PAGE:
Eckville council rejects proposed domestic animal bylaw

Eckville council rejects proposed domestic animal bylaw

The classifying of chickens as “livestock” raised concerns with urban hen owners in town

The proposed Domestic Animal Control Bylaw was shut down by Eckville council on Monday night.

The proposed bylaw, which was set to receive its third and final reading on June 8, was moved to terminate any further action with only one vote against.

Members of council felt the bylaw should not proceed until conversations with the public can be held.

After a public notice was sent out to town residents for comment after the first two readings spurred concerns regarding urban, or backyard, hens being prohibited under the proposed bylaw.

Council received four letters from local residents as well as a call from the Canadian Liberated Urban Chicken Klub expressing concerns around the potential inability to keep hens in town.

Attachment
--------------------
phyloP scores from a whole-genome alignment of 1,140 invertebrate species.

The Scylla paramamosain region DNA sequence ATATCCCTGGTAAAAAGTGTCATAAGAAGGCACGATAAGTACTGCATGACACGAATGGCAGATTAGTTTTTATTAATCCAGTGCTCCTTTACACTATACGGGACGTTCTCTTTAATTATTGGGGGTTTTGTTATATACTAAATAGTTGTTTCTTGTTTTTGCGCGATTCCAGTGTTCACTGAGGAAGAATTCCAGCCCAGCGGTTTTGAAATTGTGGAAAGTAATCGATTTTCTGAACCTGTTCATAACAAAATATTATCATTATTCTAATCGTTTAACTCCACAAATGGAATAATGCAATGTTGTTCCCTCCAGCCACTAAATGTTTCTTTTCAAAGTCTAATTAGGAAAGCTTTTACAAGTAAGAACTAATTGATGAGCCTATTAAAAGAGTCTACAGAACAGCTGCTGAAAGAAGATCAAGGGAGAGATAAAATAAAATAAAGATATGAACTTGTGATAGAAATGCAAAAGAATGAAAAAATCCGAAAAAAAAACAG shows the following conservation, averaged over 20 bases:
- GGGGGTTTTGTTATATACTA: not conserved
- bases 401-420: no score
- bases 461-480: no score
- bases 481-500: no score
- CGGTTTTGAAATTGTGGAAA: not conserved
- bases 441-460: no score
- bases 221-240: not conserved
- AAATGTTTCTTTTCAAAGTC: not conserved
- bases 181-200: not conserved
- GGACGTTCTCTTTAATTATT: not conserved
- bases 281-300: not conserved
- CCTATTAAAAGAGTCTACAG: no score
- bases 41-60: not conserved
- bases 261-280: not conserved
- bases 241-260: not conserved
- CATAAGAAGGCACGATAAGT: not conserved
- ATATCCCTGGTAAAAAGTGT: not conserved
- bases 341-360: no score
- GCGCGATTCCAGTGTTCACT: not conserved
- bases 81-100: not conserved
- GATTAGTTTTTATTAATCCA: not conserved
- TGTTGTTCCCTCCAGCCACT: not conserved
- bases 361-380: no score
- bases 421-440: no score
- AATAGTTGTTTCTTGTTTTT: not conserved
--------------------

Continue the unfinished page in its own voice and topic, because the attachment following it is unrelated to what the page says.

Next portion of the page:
READ MORE: CLUCK Canada opposes Eckville’s proposed Domestic Animal Control Bylaw

“They provide us with food in the form of eggs, disposal in the form of feeding kitchen scraps, fertilizer for our garden along with hour upon hours of enjoyment of entertainment,” reads one letter.

Another letter states the proposed bylaw’s definition of “livestock” that includes chickens differs from the definition of “livestock” under Canadian law and the Encyclopedia Britannica.

“Urban small-scale chicken farming is a way to enhance urban agriculture, increase food security and provide greater access to local food,” says the letter, adding the chickens provide increased options for sustainability as well as pest control.

A third letter says the chickens help give “back to the earth” and help in light of food shortages.

Each letter says their hens, one owner having as many as six laying hen, are at no impact to surrounding neighbours.

The council package on June 8 included examples of various chicken and urban hen bylaws in the even Eckville choose to adapt a possible Urban Hen Bylaw in the future.

In addition to nixing the proposed bylaw, council made a motion to have administration look further into the possibility of creating a bylaw which would permit the keeping of urban chickens or urban hens in the town.

The findings will be presented at the July 13 regular meeting of council.


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